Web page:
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Tax incentives for home buyers written by Muthukumar K, published in The Hindu Business Line. January 1, 2017

With slowdown in the sales of residential flats over the last three years and inventory pile-up, real estate is down in the doldrums. Builders have great expectations from Budget 2017.

 

Ushering in of RERA (Real Estate Regulation and Development Act) Bill and demonetisation have aggravated the situation in recent months and realty players are looking for sops to revive the sector.

 

For starters, they are looking at broad tax-based incentives that could encourage spending on housing. While on the one hand, they are expecting lowering of tax burden, there are also expectations that the annual upper limit of Rs. 2,00,000 currently allowed as deduction from income for the interest payments on home loans made during the year will be raised to Rs. 3,00,000. Some property consultants even propose a regular increase in this limit that could be linked to the inflationary trends in the economy.

 

Last year, for the first time, home buyers were given an additional tax deduction of Rs. 50,000 on interest payment (in addition to Rs. 2,00,000) for house property worth up to Rs. 50 lakh and with a loan amount up to Rs. 35 lakh. Some believe it has benefited only home buyers in the tier-II and tier-III cities. At an upper limit of Rs. 50 lakh, many urban houses were ineligible for such tax limit, they feel. There is a proposal to usher in similar benefit for first-time buyers of houses in the metros &mdash with a higher limit for house value.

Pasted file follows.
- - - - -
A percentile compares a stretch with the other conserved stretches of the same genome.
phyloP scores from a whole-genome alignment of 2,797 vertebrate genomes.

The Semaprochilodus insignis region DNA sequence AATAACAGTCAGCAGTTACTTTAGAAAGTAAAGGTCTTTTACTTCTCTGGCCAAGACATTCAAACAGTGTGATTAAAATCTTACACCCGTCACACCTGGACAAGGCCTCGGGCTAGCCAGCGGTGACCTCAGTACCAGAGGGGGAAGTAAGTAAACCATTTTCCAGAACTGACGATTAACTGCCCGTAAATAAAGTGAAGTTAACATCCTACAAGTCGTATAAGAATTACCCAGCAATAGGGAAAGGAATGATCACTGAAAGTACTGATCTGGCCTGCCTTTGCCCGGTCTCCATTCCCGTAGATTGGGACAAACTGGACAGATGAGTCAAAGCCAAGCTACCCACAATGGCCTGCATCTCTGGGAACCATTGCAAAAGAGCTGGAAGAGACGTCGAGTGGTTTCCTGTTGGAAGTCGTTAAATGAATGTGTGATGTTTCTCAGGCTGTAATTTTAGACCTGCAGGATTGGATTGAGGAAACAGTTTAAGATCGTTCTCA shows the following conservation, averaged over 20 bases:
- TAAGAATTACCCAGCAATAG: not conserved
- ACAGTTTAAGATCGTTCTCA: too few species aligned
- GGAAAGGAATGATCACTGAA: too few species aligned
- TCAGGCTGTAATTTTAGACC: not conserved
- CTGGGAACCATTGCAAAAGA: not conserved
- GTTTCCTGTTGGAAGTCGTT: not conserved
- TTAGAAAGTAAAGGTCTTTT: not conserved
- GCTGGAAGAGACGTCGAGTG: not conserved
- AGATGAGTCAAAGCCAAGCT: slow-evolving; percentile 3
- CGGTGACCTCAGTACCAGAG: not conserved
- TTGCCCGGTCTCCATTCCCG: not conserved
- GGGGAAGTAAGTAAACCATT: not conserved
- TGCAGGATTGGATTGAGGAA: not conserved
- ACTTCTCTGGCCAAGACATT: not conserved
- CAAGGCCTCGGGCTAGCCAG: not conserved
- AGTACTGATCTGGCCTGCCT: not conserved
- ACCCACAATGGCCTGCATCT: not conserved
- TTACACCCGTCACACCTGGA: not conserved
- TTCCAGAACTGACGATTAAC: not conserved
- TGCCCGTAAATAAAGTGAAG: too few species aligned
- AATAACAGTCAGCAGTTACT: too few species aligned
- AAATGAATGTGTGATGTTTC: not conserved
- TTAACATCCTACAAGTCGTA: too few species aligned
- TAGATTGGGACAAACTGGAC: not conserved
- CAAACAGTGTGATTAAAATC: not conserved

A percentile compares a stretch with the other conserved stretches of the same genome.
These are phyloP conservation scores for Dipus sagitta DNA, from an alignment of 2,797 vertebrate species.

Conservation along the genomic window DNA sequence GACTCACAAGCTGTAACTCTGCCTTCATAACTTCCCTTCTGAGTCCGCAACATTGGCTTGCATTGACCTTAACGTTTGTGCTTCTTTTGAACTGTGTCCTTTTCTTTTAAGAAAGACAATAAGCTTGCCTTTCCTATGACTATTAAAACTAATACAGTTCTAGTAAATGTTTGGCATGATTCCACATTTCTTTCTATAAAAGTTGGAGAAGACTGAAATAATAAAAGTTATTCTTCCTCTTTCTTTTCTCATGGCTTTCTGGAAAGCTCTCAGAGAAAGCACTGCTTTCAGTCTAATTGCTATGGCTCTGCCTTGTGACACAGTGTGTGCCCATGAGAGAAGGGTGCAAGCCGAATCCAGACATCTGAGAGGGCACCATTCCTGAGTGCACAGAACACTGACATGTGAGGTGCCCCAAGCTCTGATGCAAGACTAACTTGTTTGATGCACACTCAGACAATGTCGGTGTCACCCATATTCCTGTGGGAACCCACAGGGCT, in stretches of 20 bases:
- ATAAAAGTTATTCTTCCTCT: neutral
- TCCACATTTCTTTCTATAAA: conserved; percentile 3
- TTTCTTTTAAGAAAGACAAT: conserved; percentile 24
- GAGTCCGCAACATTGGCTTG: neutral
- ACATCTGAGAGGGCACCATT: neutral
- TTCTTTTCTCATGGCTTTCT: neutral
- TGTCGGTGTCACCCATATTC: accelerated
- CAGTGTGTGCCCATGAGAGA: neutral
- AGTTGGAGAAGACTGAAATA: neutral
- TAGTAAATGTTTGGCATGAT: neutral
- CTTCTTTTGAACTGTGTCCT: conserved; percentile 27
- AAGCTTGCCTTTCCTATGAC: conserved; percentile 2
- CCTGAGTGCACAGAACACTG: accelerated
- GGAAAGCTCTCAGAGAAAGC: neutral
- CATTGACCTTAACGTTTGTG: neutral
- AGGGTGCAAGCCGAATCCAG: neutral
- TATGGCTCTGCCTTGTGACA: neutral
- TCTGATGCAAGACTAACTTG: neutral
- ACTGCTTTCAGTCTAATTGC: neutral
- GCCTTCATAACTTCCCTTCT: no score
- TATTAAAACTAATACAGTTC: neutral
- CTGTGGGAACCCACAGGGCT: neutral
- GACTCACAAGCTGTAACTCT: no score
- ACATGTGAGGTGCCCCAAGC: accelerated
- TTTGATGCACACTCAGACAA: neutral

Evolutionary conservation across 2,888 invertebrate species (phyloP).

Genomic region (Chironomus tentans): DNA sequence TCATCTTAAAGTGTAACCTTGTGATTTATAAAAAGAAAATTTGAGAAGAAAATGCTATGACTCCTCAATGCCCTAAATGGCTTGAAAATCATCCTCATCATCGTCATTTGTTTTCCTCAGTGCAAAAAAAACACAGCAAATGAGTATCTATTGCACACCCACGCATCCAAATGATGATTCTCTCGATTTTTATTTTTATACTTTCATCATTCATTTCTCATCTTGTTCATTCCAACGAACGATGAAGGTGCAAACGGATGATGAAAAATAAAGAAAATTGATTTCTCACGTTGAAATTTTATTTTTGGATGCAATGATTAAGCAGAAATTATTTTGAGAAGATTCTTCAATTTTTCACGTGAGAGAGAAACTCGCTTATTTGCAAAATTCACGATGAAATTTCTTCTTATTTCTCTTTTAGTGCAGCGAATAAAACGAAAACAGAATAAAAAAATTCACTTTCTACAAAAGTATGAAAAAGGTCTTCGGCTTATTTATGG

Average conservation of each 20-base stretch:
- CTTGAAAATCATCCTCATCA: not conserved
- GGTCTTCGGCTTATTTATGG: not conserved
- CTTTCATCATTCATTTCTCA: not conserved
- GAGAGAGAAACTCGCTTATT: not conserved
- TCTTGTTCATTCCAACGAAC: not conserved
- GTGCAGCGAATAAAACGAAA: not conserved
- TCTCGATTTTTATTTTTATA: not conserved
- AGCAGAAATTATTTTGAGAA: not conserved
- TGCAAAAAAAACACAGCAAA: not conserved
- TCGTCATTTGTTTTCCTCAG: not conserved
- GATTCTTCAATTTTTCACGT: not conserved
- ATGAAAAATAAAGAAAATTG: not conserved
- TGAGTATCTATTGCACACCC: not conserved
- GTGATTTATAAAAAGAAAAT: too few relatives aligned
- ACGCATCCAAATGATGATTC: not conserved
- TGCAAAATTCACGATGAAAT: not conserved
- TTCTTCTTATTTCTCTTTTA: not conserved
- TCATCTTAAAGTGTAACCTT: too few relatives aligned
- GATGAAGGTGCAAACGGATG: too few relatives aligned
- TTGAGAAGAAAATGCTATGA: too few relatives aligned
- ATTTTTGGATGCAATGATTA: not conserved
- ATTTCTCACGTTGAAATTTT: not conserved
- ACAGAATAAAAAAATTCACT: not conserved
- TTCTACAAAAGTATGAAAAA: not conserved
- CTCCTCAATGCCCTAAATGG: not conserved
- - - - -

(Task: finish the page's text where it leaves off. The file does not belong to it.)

Clarity on GST

 

Further, real estate players expect the government to clear the air as regards the applicability of Goods and Services Tax (GST) rate for the sector. GST is expected to be implemented from July 1 and as per industry experts, either 12 per cent or 18 per cent would be applicable for the sector. Property builders are pitching for a lower rate of 12 per cent as they expect such rates to reduce the cost of apartments and improve affordability for property buyers.

 

Also, clarity is expected as regards the applicability of the abatement scheme, whereby developers and buyers get service tax benefits. Currently, in the case of buying under-construction property, an abatement of 75 per cent of the sale value of the property is allowed subject to the property value being less than Rs. 1 crore and of less than 2,000 square feet. Abatement is usually given in cases where it is difficult to separately arrive at the value of construction services (minus the value of land) on which service tax is leviable.

 

In such cases, the effective tax rate works out to about 3.8 per cent on the higher side, according to a property consultant. However, if the above conditions are not met, abatement is reduced to 70 per cent. And in such a case, the effective tax rate increases to 4.5 per cent. The big question that the real estate players want answered is whether such abatement would be available under the GST regime. If it is not, the effective tax rates are expected to shoot up. Moreover, the industry needs clarity on whether credit for input taxes would be allowed if the composition scheme has already been availed by the developers.

 

REIT tax

 

Also, realty players are looking for a simplified tax structure for REITs (Real Estate Investment Trusts) with removal of the multiple taxes currently applicable. While some want clarity on issues of dividend distribution tax and waiver of stamp duty, others are looking for removal of long-term capital gain taxes for sponsors of REITs.

 

The sector is also looking at a concrete decision on the land Bill as well as proposals to quicken the approval process by giving single-window clearance for projects. Like in the past, some builders reiterate their demand for &lsquoindustry&rsquo status for the sector which, in turn, could improve access to finance as well as reduce financing costs, while also giving them options to raise ECBs.

 

ON THE CARDS

 

Broad-based tax incentives to spur spending on housing

 

Lower GST rate of 12 per cent

 

Simplified tax structure for REITs

 

(This article was published in the Business Line print edition dated January 23, 2017)